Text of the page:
06 August, 2007

Sticking It to Barry Bonds...for Fun and Profit

So Barry Bonds hit homerun number 755 this past weekend, tying Hammerin’ Hank Aaron’s career record; with it, our collective karma no doubt swirled a bit closer to the hole in the cosmic toilet bowl. But as much as I’d love to devote a post to flaming the guy, this is an ad blog, and I’m getting paid the big bucks to come up with groundbreaking, industry-relevant material. Plus, I see the potential for someone other than Mr. Bonds to benefit from it.

See, Barry breaking the record may be bad for baseball, but it could be gold for your brand.

With the exception of the friendly confines of San Fran, Bonds is generally loathed throughout the sports world. Whether it’s his personality, his apparent disregard for the integrity of the game of baseball, or the ‘roids debacle, he’s worked hard to be hated. When he breaks that record, though, a perfect storm of emotions will converge around one little, white ball. It will become the Holy Grail of baseball, a symbol of what’s right and wrong with game. From the moment the lucky fan gloves it, the possibility for an adventuresome business to build its brand (at a bargain price) begins.

Let’s talk numbers. The ball Bonds hit for his 73rd homerun of the season in 2001 (the MLB record) sold for over $500K in 2003. Nice chunk of change at the time. But as steroid allegations built up a frothy head in the court of public opinion, sentiment quickly turned. A telling indicator: Bonds’ 70th homerun ball from that season (tying the previous HR record held by Mark McGwire) recently fetched a meager $14K. Analysts predict Bonds’ 756th homerun ball could get as much as $750K, but that number could fluctuate wildly based on an assortment of variables (including whether or not he is indicted for perjury).

In the ad world, large companies don’t flinch at the prospect of doling out ¾ of a million bucks for a brand campaign. Herein lies the possibility for an edgy company to define its image on the cheap simply by making a bold move. Here’s my two-step approach to adding value to your brand with the help of Mr. Bonds.

Step One: Buy the ball. Immediately.
The mere publicity of purchasing the ball is enough to get your company on the front-page (bottom fold) of papers across the country. The sooner, the better. Don’t let the electricity surrounding the record dissipate before you make your move. Overpay if you have to.

Step Two: Do something spectacular with it.
Here’s where the fun begins. Your goal is to milk it for all its worth. There are a number of roads you can travel down, depending on the image you want to project to your consumers. Some ideas:

The Altruistic Approach: Bonds has already announced that, even if he were able to obtain the ball, he won’t give it to the Hall of Fame. To baseball purists, that’s despicable. That ball is an historical artifact and deserves to be in the one place dedicated to celebrating the history of the game. Announce that you’re donating the ball to the Hall. Fans and non-fans alike will respect the gesture. It’s a commercial world where very little is sacred, and any time a company transcends the muck and the mire of it all, it’s noteworthy.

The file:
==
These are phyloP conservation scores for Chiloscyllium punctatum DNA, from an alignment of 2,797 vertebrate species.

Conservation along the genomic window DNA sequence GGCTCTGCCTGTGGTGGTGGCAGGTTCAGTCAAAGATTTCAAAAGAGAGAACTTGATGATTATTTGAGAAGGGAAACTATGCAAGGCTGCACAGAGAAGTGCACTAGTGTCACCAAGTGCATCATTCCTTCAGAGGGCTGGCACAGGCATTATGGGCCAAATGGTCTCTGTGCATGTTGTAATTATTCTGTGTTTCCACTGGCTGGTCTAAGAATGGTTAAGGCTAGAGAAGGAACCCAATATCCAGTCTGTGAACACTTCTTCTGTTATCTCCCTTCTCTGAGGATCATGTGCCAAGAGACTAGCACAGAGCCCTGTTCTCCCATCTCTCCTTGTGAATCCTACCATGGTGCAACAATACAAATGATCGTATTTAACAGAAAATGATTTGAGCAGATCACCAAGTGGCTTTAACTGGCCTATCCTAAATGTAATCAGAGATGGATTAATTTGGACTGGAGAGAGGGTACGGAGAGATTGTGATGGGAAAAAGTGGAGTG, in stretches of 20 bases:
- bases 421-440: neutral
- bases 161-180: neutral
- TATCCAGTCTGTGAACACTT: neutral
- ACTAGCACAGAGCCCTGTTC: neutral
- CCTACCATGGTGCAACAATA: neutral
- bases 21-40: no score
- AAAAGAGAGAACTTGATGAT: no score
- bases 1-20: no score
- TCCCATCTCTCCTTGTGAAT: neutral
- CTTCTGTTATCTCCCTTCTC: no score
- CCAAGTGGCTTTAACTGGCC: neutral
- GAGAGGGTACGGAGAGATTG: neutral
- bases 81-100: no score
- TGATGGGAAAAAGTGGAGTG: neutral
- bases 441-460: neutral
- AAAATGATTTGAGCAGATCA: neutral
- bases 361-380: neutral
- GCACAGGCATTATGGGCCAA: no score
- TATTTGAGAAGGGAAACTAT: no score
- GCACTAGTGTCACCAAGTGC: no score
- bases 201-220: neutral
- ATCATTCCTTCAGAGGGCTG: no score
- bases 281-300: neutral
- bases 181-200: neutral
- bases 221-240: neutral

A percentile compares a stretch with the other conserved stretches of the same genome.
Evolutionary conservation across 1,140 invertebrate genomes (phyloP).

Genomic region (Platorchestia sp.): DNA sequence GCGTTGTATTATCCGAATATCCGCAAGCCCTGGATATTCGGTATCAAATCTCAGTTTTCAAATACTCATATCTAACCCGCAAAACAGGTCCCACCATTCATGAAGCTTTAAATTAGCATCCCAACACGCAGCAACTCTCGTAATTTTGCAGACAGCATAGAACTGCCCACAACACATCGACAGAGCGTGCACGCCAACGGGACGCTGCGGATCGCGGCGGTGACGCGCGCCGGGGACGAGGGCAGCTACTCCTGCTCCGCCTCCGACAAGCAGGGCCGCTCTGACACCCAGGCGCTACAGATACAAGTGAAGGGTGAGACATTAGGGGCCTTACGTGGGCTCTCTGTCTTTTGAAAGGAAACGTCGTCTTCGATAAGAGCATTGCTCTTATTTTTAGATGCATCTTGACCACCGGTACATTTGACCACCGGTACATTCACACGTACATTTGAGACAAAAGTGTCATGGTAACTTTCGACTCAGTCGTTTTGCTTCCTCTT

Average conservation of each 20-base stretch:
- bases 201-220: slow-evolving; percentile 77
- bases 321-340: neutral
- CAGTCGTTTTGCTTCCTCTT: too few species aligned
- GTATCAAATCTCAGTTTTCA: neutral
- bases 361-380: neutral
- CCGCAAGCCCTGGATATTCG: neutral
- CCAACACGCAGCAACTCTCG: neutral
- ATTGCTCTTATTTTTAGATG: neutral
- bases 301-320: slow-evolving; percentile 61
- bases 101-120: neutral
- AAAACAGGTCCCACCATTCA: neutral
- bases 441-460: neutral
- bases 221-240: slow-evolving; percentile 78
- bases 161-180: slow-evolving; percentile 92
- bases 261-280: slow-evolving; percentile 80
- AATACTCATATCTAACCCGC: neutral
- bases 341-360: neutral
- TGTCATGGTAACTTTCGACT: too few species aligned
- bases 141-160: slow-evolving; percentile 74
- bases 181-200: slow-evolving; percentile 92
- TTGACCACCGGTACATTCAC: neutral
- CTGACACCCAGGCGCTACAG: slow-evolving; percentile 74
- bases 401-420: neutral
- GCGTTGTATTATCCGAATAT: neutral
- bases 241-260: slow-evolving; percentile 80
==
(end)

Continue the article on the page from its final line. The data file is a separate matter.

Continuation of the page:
The Interactive Approach: Give it away. Seriously. Have a contest and advertise the hell out of it. Along the same lines as the Doritos Super Bowl Ad campaign, challenge consumers to create a commercial for your product with a thematic tie-in to the ball. Let people across the country vote for their favorite commercial, and give the ball to the lucky winner. It’d be an unprecedented undertaking. Anyone can raffle off a car or a house. But it takes a special company to give away history. Added bonus: everyone who registers for the contest (or the opportunity to vote) provides useful consumer information (buying habits, contact information, demographic stats, etc.).

The Democratic Approach: Create an online poll, and let folks vote to determine what you should do with the ball. Again, consumers register for the right to vote, and in doing so, provide useful information about themselves. Give each registrant a coupon or some other incentive for participating. Perhaps trial samples of “The Clear”.

The Tie-In Approach: Connect the ball with your unique selling proposition. If you’re Fed-Ex, promote the reliability of your service by having the ball delivered all over the world (safe, sound and on time). You’re Brinks? Drop the ball in one of your fire-proof safes, stick it it in a furnace, and film the demonstration. How about Black & Decker? Use the ball to demonstrate the sharpness and precision of your new table saw. Then mail it to Barry Bonds. COD.

Ultimately, the opportunities to give your brand the unfair advantage over the competition are endless. You just have to be willing to take the chance. In his own strange way, Barry would be proud of that.

--M.M. McDermott, Senior Copywriter

EDIT: Bonds hit his 756th homerun on 7 August 2007. Four Horsemen charged the field in celebration as a horde of locusts cleaned out the concession stands.

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1 others 'fessed up:

georgeconfused August 8, 2007 at 10:18 AM  

It would be like selling your soul to the devil, but getting an awesome mail-in rebate. M&M, I love it.

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